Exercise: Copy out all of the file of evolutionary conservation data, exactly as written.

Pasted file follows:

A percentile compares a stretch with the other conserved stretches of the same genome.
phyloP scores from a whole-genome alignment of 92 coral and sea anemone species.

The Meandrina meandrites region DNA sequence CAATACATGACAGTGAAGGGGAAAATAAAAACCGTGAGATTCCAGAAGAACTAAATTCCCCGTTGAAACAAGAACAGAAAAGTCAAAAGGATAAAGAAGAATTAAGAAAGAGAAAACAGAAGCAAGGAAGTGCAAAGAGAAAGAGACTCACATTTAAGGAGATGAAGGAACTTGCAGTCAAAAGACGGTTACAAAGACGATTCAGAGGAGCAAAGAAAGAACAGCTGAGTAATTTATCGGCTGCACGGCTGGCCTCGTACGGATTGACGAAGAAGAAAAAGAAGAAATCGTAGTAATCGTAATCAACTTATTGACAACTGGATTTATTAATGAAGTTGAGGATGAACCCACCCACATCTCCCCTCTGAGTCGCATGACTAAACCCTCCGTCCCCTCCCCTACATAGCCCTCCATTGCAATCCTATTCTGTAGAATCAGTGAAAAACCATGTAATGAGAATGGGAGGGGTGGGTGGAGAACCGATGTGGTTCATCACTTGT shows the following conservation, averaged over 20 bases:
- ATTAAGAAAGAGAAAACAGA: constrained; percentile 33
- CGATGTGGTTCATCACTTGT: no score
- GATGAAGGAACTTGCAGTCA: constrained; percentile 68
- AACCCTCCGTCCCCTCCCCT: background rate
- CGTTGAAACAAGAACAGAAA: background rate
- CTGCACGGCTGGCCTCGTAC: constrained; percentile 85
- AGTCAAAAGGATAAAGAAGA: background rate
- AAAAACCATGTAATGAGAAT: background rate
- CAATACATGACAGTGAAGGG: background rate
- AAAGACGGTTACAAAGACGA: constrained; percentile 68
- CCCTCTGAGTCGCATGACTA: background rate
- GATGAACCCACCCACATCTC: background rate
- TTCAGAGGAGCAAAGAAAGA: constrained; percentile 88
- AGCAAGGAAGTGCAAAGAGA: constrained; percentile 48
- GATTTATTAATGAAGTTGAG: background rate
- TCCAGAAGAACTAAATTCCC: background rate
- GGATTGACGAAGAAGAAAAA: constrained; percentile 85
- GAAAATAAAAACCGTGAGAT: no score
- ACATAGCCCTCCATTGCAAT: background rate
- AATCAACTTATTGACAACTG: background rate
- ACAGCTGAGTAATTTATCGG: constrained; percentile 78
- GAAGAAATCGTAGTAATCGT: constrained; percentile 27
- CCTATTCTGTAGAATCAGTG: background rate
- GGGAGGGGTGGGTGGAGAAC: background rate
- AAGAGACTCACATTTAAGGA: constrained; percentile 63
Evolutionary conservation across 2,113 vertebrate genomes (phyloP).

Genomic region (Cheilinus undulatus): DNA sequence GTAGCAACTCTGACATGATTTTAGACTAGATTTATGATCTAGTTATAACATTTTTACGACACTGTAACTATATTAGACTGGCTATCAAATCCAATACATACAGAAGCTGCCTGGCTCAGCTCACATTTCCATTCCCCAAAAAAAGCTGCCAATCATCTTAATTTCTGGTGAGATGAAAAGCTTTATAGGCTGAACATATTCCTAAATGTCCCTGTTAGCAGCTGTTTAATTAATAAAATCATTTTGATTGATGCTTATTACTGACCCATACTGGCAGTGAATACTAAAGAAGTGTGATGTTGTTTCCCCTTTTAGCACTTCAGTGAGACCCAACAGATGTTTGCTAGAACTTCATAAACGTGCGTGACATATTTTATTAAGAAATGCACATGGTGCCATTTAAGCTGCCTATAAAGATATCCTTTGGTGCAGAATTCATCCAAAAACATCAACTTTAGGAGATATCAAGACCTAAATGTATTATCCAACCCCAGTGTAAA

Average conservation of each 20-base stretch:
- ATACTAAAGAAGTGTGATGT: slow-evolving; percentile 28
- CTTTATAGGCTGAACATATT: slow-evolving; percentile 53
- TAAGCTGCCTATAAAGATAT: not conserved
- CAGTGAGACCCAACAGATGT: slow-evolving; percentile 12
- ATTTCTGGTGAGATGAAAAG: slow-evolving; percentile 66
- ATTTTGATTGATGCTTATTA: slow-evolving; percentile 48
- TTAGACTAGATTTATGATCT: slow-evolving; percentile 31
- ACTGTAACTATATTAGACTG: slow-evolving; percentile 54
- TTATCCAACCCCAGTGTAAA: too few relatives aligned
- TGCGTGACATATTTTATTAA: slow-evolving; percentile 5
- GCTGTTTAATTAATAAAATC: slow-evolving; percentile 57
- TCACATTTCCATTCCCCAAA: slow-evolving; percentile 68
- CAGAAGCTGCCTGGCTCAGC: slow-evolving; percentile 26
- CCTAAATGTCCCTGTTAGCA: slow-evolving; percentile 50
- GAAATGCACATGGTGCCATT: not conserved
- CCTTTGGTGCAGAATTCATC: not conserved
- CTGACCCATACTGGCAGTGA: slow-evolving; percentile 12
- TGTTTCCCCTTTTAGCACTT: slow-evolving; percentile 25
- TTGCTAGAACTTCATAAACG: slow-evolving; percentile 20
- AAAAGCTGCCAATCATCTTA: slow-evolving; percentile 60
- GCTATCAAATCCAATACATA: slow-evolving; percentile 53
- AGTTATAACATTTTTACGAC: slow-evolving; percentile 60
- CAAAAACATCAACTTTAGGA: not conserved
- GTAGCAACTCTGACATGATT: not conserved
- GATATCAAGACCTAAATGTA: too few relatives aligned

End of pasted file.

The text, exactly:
A percentile compares a stretch with the other conserved stretches of the same genome.
phyloP scores from a whole-genome alignment of 92 coral and sea anemone species.

The Meandrina meandrites region DNA sequence CAATACATGACAGTGAAGGGGAAAATAAAAACCGTGAGATTCCAGAAGAACTAAATTCCCCGTTGAAACAAGAACAGAAAAGTCAAAAGGATAAAGAAGAATTAAGAAAGAGAAAACAGAAGCAAGGAAGTGCAAAGAGAAAGAGACTCACATTTAAGGAGATGAAGGAACTTGCAGTCAAAAGACGGTTACAAAGACGATTCAGAGGAGCAAAGAAAGAACAGCTGAGTAATTTATCGGCTGCACGGCTGGCCTCGTACGGATTGACGAAGAAGAAAAAGAAGAAATCGTAGTAATCGTAATCAACTTATTGACAACTGGATTTATTAATGAAGTTGAGGATGAACCCACCCACATCTCCCCTCTGAGTCGCATGACTAAACCCTCCGTCCCCTCCCCTACATAGCCCTCCATTGCAATCCTATTCTGTAGAATCAGTGAAAAACCATGTAATGAGAATGGGAGGGGTGGGTGGAGAACCGATGTGGTTCATCACTTGT shows the following conservation, averaged over 20 bases:
- ATTAAGAAAGAGAAAACAGA: constrained; percentile 33
- CGATGTGGTTCATCACTTGT: no score
- GATGAAGGAACTTGCAGTCA: constrained; percentile 68
- AACCCTCCGTCCCCTCCCCT: background rate
- CGTTGAAACAAGAACAGAAA: background rate
- CTGCACGGCTGGCCTCGTAC: constrained; percentile 85
- AGTCAAAAGGATAAAGAAGA: background rate
- AAAAACCATGTAATGAGAAT: background rate
- CAATACATGACAGTGAAGGG: background rate
- AAAGACGGTTACAAAGACGA: constrained; percentile 68
- CCCTCTGAGTCGCATGACTA: background rate
- GATGAACCCACCCACATCTC: background rate
- TTCAGAGGAGCAAAGAAAGA: constrained; percentile 88
- AGCAAGGAAGTGCAAAGAGA: constrained; percentile 48
- GATTTATTAATGAAGTTGAG: background rate
- TCCAGAAGAACTAAATTCCC: background rate
- GGATTGACGAAGAAGAAAAA: constrained; percentile 85
- GAAAATAAAAACCGTGAGAT: no score
- ACATAGCCCTCCATTGCAAT: background rate
- AATCAACTTATTGACAACTG: background rate
- ACAGCTGAGTAATTTATCGG: constrained; percentile 78
- GAAGAAATCGTAGTAATCGT: constrained; percentile 27
- CCTATTCTGTAGAATCAGTG: background rate
- GGGAGGGGTGGGTGGAGAAC: background rate
- AAGAGACTCACATTTAAGGA: constrained; percentile 63
Evolutionary conservation across 2,113 vertebrate genomes (phyloP).

Genomic region (Cheilinus undulatus): DNA sequence GTAGCAACTCTGACATGATTTTAGACTAGATTTATGATCTAGTTATAACATTTTTACGACACTGTAACTATATTAGACTGGCTATCAAATCCAATACATACAGAAGCTGCCTGGCTCAGCTCACATTTCCATTCCCCAAAAAAAGCTGCCAATCATCTTAATTTCTGGTGAGATGAAAAGCTTTATAGGCTGAACATATTCCTAAATGTCCCTGTTAGCAGCTGTTTAATTAATAAAATCATTTTGATTGATGCTTATTACTGACCCATACTGGCAGTGAATACTAAAGAAGTGTGATGTTGTTTCCCCTTTTAGCACTTCAGTGAGACCCAACAGATGTTTGCTAGAACTTCATAAACGTGCGTGACATATTTTATTAAGAAATGCACATGGTGCCATTTAAGCTGCCTATAAAGATATCCTTTGGTGCAGAATTCATCCAAAAACATCAACTTTAGGAGATATCAAGACCTAAATGTATTATCCAACCCCAGTGTAAA

Average conservation of each 20-base stretch:
- ATACTAAAGAAGTGTGATGT: slow-evolving; percentile 28
- CTTTATAGGCTGAACATATT: slow-evolving; percentile 53
- TAAGCTGCCTATAAAGATAT: not conserved
- CAGTGAGACCCAACAGATGT: slow-evolving; percentile 12
- ATTTCTGGTGAGATGAAAAG: slow-evolving; percentile 66
- ATTTTGATTGATGCTTATTA: slow-evolving; percentile 48
- TTAGACTAGATTTATGATCT: slow-evolving; percentile 31
- ACTGTAACTATATTAGACTG: slow-evolving; percentile 54
- TTATCCAACCCCAGTGTAAA: too few relatives aligned
- TGCGTGACATATTTTATTAA: slow-evolving; percentile 5
- GCTGTTTAATTAATAAAATC: slow-evolving; percentile 57
- TCACATTTCCATTCCCCAAA: slow-evolving; percentile 68
- CAGAAGCTGCCTGGCTCAGC: slow-evolving; percentile 26
- CCTAAATGTCCCTGTTAGCA: slow-evolving; percentile 50
- GAAATGCACATGGTGCCATT: not conserved
- CCTTTGGTGCAGAATTCATC: not conserved
- CTGACCCATACTGGCAGTGA: slow-evolving; percentile 12
- TGTTTCCCCTTTTAGCACTT: slow-evolving; percentile 25
- TTGCTAGAACTTCATAAACG: slow-evolving; percentile 20
- AAAAGCTGCCAATCATCTTA: slow-evolving; percentile 60
- GCTATCAAATCCAATACATA: slow-evolving; percentile 53
- AGTTATAACATTTTTACGAC: slow-evolving; percentile 60
- CAAAAACATCAACTTTAGGA: not conserved
- GTAGCAACTCTGACATGATT: not conserved
- GATATCAAGACCTAAATGTA: too few relatives aligned